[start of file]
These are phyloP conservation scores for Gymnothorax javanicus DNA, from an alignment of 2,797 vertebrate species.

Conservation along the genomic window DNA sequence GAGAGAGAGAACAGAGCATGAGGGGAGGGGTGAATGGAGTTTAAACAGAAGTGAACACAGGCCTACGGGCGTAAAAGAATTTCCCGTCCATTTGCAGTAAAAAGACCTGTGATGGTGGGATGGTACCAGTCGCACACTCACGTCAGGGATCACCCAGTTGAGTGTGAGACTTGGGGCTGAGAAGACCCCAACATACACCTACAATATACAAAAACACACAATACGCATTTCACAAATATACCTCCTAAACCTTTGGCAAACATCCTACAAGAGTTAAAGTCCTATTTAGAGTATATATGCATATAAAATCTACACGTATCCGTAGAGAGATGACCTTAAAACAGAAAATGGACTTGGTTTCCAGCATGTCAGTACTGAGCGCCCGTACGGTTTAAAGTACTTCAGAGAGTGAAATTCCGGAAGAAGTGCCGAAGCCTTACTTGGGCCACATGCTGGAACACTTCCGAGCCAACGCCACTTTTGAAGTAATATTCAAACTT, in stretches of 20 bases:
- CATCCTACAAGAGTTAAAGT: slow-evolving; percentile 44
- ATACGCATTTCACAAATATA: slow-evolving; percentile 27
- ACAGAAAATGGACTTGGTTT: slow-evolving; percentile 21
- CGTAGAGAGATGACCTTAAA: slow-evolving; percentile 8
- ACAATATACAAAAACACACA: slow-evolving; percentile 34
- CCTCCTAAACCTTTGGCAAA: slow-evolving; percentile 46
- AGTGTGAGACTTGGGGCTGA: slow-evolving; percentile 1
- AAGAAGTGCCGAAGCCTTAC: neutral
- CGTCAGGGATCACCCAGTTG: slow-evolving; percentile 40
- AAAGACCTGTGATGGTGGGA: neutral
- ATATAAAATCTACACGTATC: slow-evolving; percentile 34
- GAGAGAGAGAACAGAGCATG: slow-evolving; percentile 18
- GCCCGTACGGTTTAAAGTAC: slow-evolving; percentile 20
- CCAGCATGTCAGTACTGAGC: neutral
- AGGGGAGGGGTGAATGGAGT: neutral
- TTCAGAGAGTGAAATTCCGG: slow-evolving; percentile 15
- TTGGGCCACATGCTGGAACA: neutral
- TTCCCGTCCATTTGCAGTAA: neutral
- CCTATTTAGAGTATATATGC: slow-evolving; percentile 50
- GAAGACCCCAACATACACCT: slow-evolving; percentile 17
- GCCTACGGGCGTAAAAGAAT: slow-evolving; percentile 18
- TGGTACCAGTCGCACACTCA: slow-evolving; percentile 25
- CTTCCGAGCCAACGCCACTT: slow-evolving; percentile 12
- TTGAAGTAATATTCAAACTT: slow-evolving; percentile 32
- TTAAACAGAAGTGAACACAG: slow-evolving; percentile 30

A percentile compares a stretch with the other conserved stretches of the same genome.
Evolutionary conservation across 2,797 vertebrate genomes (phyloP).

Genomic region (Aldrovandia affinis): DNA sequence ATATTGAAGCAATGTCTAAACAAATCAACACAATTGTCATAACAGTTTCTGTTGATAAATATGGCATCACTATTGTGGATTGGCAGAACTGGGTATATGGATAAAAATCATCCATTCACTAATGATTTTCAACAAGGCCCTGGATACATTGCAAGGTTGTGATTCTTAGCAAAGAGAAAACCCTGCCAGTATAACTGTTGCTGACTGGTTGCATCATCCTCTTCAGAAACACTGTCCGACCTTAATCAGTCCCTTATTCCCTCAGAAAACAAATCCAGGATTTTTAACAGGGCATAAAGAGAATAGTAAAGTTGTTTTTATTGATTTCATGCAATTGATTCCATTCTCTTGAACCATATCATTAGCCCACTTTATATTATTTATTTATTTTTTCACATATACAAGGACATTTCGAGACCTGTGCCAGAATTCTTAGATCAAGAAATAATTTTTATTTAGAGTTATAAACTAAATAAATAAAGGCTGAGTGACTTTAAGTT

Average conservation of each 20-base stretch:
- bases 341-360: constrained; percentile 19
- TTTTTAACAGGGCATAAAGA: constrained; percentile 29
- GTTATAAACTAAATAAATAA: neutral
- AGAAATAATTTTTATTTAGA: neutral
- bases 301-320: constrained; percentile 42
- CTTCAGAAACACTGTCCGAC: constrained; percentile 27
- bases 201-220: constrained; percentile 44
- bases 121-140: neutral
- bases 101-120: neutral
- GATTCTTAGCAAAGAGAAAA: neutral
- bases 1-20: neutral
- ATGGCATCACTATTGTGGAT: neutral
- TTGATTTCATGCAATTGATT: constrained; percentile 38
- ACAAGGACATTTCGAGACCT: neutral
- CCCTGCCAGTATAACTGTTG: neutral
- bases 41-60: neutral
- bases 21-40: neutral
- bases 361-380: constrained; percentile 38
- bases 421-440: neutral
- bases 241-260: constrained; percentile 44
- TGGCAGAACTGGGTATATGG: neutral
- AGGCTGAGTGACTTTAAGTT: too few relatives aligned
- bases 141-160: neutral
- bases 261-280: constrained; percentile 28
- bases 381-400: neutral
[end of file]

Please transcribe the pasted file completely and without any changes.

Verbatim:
These are phyloP conservation scores for Gymnothorax javanicus DNA, from an alignment of 2,797 vertebrate species.

Conservation along the genomic window DNA sequence GAGAGAGAGAACAGAGCATGAGGGGAGGGGTGAATGGAGTTTAAACAGAAGTGAACACAGGCCTACGGGCGTAAAAGAATTTCCCGTCCATTTGCAGTAAAAAGACCTGTGATGGTGGGATGGTACCAGTCGCACACTCACGTCAGGGATCACCCAGTTGAGTGTGAGACTTGGGGCTGAGAAGACCCCAACATACACCTACAATATACAAAAACACACAATACGCATTTCACAAATATACCTCCTAAACCTTTGGCAAACATCCTACAAGAGTTAAAGTCCTATTTAGAGTATATATGCATATAAAATCTACACGTATCCGTAGAGAGATGACCTTAAAACAGAAAATGGACTTGGTTTCCAGCATGTCAGTACTGAGCGCCCGTACGGTTTAAAGTACTTCAGAGAGTGAAATTCCGGAAGAAGTGCCGAAGCCTTACTTGGGCCACATGCTGGAACACTTCCGAGCCAACGCCACTTTTGAAGTAATATTCAAACTT, in stretches of 20 bases:
- CATCCTACAAGAGTTAAAGT: slow-evolving; percentile 44
- ATACGCATTTCACAAATATA: slow-evolving; percentile 27
- ACAGAAAATGGACTTGGTTT: slow-evolving; percentile 21
- CGTAGAGAGATGACCTTAAA: slow-evolving; percentile 8
- ACAATATACAAAAACACACA: slow-evolving; percentile 34
- CCTCCTAAACCTTTGGCAAA: slow-evolving; percentile 46
- AGTGTGAGACTTGGGGCTGA: slow-evolving; percentile 1
- AAGAAGTGCCGAAGCCTTAC: neutral
- CGTCAGGGATCACCCAGTTG: slow-evolving; percentile 40
- AAAGACCTGTGATGGTGGGA: neutral
- ATATAAAATCTACACGTATC: slow-evolving; percentile 34
- GAGAGAGAGAACAGAGCATG: slow-evolving; percentile 18
- GCCCGTACGGTTTAAAGTAC: slow-evolving; percentile 20
- CCAGCATGTCAGTACTGAGC: neutral
- AGGGGAGGGGTGAATGGAGT: neutral
- TTCAGAGAGTGAAATTCCGG: slow-evolving; percentile 15
- TTGGGCCACATGCTGGAACA: neutral
- TTCCCGTCCATTTGCAGTAA: neutral
- CCTATTTAGAGTATATATGC: slow-evolving; percentile 50
- GAAGACCCCAACATACACCT: slow-evolving; percentile 17
- GCCTACGGGCGTAAAAGAAT: slow-evolving; percentile 18
- TGGTACCAGTCGCACACTCA: slow-evolving; percentile 25
- CTTCCGAGCCAACGCCACTT: slow-evolving; percentile 12
- TTGAAGTAATATTCAAACTT: slow-evolving; percentile 32
- TTAAACAGAAGTGAACACAG: slow-evolving; percentile 30

A percentile compares a stretch with the other conserved stretches of the same genome.
Evolutionary conservation across 2,797 vertebrate genomes (phyloP).

Genomic region (Aldrovandia affinis): DNA sequence ATATTGAAGCAATGTCTAAACAAATCAACACAATTGTCATAACAGTTTCTGTTGATAAATATGGCATCACTATTGTGGATTGGCAGAACTGGGTATATGGATAAAAATCATCCATTCACTAATGATTTTCAACAAGGCCCTGGATACATTGCAAGGTTGTGATTCTTAGCAAAGAGAAAACCCTGCCAGTATAACTGTTGCTGACTGGTTGCATCATCCTCTTCAGAAACACTGTCCGACCTTAATCAGTCCCTTATTCCCTCAGAAAACAAATCCAGGATTTTTAACAGGGCATAAAGAGAATAGTAAAGTTGTTTTTATTGATTTCATGCAATTGATTCCATTCTCTTGAACCATATCATTAGCCCACTTTATATTATTTATTTATTTTTTCACATATACAAGGACATTTCGAGACCTGTGCCAGAATTCTTAGATCAAGAAATAATTTTTATTTAGAGTTATAAACTAAATAAATAAAGGCTGAGTGACTTTAAGTT

Average conservation of each 20-base stretch:
- bases 341-360: constrained; percentile 19
- TTTTTAACAGGGCATAAAGA: constrained; percentile 29
- GTTATAAACTAAATAAATAA: neutral
- AGAAATAATTTTTATTTAGA: neutral
- bases 301-320: constrained; percentile 42
- CTTCAGAAACACTGTCCGAC: constrained; percentile 27
- bases 201-220: constrained; percentile 44
- bases 121-140: neutral
- bases 101-120: neutral
- GATTCTTAGCAAAGAGAAAA: neutral
- bases 1-20: neutral
- ATGGCATCACTATTGTGGAT: neutral
- TTGATTTCATGCAATTGATT: constrained; percentile 38
- ACAAGGACATTTCGAGACCT: neutral
- CCCTGCCAGTATAACTGTTG: neutral
- bases 41-60: neutral
- bases 21-40: neutral
- bases 361-380: constrained; percentile 38
- bases 421-440: neutral
- bases 241-260: constrained; percentile 44
- TGGCAGAACTGGGTATATGG: neutral
- AGGCTGAGTGACTTTAAGTT: too few relatives aligned
- bases 141-160: neutral
- bases 261-280: constrained; percentile 28
- bases 381-400: neutral